The Achievement Gap: A Genetic Issue?
Why Do Poor Whites Outscore Rich Blacks on the SAT?
by Jamal Mtshali
2016 proved yet another precarious year for U.S. education policy. The Supreme Court’s Fisher ruling and Donald Trump’s election (and tapping of charter school champion Betsy DeVos as his education secretary) teetered the U.S public policy playground’s seesaw. But Trump’s inauguration along with the Republican Party’s control of 31 US governorships threatens to catapult the vision of equitable American education into oblivion. Such disequilibrium manifests most glaringly in the education achievement gap, an expanse characterized by stark racial disparity. Policymakers at both ends have debated the root cause of this gap, teetering between rationales rooted in either nature or nurture.
The education achievement gap is part of a constellation of inequality—accompanied by justice, employment, and other dwarves—that has never ceased to exist in the United States. Few would seek to refute the pre-Brown v. Board existence of an achievement gap. Also, few would argue that such an achievement gap, given the gross and conspicuous inequity of the time, was either fair or exclusively attributable to flaws of the African American community. But today—in our “colorblind” society—we cross out racism in red ink, convincing ourselves that other factors are responsible for classroom disparity.
In The Black-White Achievement Gap, former U.S. secretary of education Rod Paige and former Norfolk State University dean Elaine Witty establish the case for the existence of the achievement gap and document its potential causes. They analyze “socioeconomic disparity,” “sociopathological culture,” “genetics,” “Black identity,” and “educational deprivation” as causes of the disparities between the races. They cogently touch on the strong correlation between not just race and educational achievement, but also between class and educational achievement. The persisting socioeconomic inequities of American society certainly seem to influence student achievement. Students who come from less-educated households will be both less likely to afford and less likely to value tutors, prep courses, and other achievement aids that more affluent families both value and afford. The authors seem somewhat partial toward the sociopathological argument wildly popular among conservatives, but “refute [it] as a comprehensive explanation for the Black-white achievement gap.”
Paige and Witty summarize the crux of this conservative argument, which says, “African Americans should stop whining and complaining and pull themselves up by their own bootstraps.” Rejecting this, they mention studies demonstrating “that teacher expectations have powerful influence on student learning” while also pointing to the rare stars shooting from a dark milieu as proof that gases of pathology may be holding back a bigger bang. Paige and Witty dismiss the genetics argument (a view staunchly supported by the authors of The Bell Curve). The authors support the idea that a prevailing element of Black culture adopts an “oppositional” identity that repudiates traits of success, associating them with whiteness. Finally, they cite the “educational deprivation” argument, which holds that the education system fails to put forth sufficient efforts to target and address the problems of low-income, predominantly Black communities.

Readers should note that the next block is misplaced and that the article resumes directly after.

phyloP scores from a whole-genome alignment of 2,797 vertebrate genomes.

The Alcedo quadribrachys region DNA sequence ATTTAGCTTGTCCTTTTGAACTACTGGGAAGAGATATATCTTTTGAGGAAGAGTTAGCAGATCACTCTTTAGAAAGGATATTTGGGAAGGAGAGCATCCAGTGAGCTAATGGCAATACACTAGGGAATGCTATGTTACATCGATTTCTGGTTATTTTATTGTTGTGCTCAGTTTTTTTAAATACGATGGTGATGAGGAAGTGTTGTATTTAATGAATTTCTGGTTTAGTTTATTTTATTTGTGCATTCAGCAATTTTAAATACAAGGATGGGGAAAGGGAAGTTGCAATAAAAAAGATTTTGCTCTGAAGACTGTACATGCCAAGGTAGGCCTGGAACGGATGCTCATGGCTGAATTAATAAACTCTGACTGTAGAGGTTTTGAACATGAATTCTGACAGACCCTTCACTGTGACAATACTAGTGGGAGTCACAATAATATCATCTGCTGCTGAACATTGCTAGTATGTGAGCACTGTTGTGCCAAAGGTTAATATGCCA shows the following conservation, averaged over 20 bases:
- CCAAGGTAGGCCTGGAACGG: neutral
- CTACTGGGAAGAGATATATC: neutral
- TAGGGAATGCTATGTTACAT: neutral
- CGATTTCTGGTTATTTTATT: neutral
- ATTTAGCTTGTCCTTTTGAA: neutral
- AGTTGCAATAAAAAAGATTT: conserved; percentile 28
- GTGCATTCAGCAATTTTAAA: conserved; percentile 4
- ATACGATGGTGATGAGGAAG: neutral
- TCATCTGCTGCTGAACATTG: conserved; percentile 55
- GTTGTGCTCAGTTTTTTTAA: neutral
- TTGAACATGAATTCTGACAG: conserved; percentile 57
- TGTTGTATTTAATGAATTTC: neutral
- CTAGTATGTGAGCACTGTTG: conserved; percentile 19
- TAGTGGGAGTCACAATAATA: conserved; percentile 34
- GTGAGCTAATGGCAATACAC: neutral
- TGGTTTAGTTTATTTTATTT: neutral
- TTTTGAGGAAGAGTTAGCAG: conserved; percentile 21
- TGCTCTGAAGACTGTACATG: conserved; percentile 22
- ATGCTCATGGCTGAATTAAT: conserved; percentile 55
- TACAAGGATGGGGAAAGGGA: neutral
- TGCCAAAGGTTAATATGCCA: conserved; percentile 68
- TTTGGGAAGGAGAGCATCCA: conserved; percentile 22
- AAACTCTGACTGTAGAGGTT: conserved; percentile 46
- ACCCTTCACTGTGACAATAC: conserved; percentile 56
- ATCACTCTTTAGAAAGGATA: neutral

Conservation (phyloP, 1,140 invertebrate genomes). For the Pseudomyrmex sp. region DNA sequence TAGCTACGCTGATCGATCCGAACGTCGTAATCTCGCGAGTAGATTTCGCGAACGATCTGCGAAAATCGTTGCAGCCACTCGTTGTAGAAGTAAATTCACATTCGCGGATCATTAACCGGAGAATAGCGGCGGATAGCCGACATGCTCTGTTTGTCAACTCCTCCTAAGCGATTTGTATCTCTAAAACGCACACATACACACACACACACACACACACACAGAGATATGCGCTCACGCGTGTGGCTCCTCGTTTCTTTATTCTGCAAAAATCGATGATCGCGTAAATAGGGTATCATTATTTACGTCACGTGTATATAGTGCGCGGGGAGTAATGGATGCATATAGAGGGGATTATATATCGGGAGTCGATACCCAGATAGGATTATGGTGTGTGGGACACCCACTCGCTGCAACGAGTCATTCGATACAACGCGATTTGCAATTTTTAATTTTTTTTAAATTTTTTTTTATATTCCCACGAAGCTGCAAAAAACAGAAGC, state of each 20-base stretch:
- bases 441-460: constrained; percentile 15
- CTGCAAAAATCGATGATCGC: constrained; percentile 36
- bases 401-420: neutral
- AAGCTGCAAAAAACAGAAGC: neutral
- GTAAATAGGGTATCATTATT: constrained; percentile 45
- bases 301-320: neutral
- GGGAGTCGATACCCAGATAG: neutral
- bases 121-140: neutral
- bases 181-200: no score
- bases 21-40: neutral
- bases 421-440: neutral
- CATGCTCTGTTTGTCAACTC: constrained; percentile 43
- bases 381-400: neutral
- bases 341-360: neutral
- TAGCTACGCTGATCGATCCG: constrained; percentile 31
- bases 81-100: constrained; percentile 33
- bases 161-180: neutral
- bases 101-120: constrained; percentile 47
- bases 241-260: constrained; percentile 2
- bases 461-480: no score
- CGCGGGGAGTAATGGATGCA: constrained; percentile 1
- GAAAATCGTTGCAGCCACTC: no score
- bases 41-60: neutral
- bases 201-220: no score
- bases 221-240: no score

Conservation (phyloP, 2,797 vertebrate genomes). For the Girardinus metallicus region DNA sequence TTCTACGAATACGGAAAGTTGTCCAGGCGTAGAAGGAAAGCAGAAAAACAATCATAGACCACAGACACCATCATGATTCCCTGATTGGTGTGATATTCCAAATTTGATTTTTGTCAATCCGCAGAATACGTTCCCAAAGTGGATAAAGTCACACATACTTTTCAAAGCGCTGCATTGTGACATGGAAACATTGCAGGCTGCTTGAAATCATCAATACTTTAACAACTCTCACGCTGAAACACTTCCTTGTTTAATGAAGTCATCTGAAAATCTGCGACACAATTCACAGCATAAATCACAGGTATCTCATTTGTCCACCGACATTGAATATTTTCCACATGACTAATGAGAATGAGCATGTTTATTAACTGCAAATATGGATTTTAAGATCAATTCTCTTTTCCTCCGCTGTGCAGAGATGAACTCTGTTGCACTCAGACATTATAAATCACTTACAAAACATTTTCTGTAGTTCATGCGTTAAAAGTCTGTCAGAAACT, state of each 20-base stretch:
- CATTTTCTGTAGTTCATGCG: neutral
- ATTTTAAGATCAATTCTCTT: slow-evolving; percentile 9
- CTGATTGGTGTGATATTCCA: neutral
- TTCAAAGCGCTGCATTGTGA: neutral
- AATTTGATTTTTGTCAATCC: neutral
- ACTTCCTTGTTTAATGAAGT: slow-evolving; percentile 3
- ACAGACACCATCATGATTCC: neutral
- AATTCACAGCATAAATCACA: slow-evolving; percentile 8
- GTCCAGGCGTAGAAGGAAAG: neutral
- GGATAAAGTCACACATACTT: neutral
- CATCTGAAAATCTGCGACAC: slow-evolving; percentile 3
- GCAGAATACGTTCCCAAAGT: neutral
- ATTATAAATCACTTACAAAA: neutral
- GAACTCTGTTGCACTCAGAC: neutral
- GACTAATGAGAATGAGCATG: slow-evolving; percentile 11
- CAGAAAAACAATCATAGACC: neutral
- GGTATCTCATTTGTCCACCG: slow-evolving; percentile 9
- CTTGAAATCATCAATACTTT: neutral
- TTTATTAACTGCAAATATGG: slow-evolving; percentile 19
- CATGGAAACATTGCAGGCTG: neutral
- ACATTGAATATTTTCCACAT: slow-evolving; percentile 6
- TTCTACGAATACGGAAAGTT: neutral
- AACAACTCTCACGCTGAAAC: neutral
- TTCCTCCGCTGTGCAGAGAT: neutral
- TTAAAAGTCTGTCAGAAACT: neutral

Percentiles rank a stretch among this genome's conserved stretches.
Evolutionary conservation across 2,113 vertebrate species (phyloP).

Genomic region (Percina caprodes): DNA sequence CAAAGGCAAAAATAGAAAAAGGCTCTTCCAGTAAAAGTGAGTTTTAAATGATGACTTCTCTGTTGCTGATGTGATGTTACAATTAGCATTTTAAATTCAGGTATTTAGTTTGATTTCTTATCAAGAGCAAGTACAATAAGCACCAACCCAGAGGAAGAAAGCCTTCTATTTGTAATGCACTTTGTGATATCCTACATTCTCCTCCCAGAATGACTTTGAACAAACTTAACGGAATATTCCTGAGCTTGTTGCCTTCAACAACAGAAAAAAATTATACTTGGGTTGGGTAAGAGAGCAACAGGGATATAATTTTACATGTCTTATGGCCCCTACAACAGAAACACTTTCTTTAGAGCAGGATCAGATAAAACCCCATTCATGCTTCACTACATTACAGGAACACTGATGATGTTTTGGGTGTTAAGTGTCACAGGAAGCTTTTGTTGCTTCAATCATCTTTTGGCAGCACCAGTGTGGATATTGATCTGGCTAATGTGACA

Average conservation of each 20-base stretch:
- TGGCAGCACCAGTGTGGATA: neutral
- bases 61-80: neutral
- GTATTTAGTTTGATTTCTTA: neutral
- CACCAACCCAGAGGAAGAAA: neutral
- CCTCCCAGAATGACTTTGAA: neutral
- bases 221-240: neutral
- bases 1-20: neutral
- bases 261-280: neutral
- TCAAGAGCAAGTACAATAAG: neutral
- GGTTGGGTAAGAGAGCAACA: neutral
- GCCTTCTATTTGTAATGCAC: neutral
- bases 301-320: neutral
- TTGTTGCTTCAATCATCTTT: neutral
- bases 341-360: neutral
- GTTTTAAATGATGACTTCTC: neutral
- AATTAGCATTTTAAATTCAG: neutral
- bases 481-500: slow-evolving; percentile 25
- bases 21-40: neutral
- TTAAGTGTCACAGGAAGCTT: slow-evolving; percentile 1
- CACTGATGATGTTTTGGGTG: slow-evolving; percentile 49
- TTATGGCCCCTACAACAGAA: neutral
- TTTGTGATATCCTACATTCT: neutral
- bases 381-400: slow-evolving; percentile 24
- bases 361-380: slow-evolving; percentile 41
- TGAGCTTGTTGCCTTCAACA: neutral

Save for the genetics argument (which both authors disagree with), the arguments that Secretary Paige and Dean Witty discuss bear critical insights and are, in some ways, legitimate. The problem is that these arguments each fail to grasp the magnitude of institutional racism in contemporary education. Several studies document the phenomenon of educational racism against America’s Black students. In terms of disciplining, grading, tracking for both AP/Honors courses and remedial and special education, and other measures, it has been found that even when white children and Black children are characteristically similar, Black children are much likelier to find themselves on the short end of the stick while their white peers are placed into situations conducive to success.
Beyond neglecting the role of these widespread personal (and therefore altogether systemic) prejudices in perpetuating the achievement gap, they fail to realize each of the factors they invoke is itself to a tremendous extent fueled by institutional racism. Socioeconomic disparity, for example, is generated in part by job discrimination, which precludes even qualified African Americans from obtaining the sort of employment better enabling them to foster home environments conducive to their children’s success.
The sociopathological culture that conservatives so often speak of is born from a system in which, among other things, Black families are deprived of constituent parents and children, both of whom the justice system deem unworthy of equitable judgment. Certainly, the fact that African Americans are in so many ways blocked from adopting the traits, identifiers, and possessions erroneously associated with whiteness contributes to the creation of this oppositional, backward, sociopathological Black identity (the subject of a later chapter). And when we observe the gross inequality of schools in predominantly Black neighborhoods versus those in whiter areas, we can look at the phenomenon of resegregation happening today as precipitously as ever and annotate our notes with a cynical “DUH.”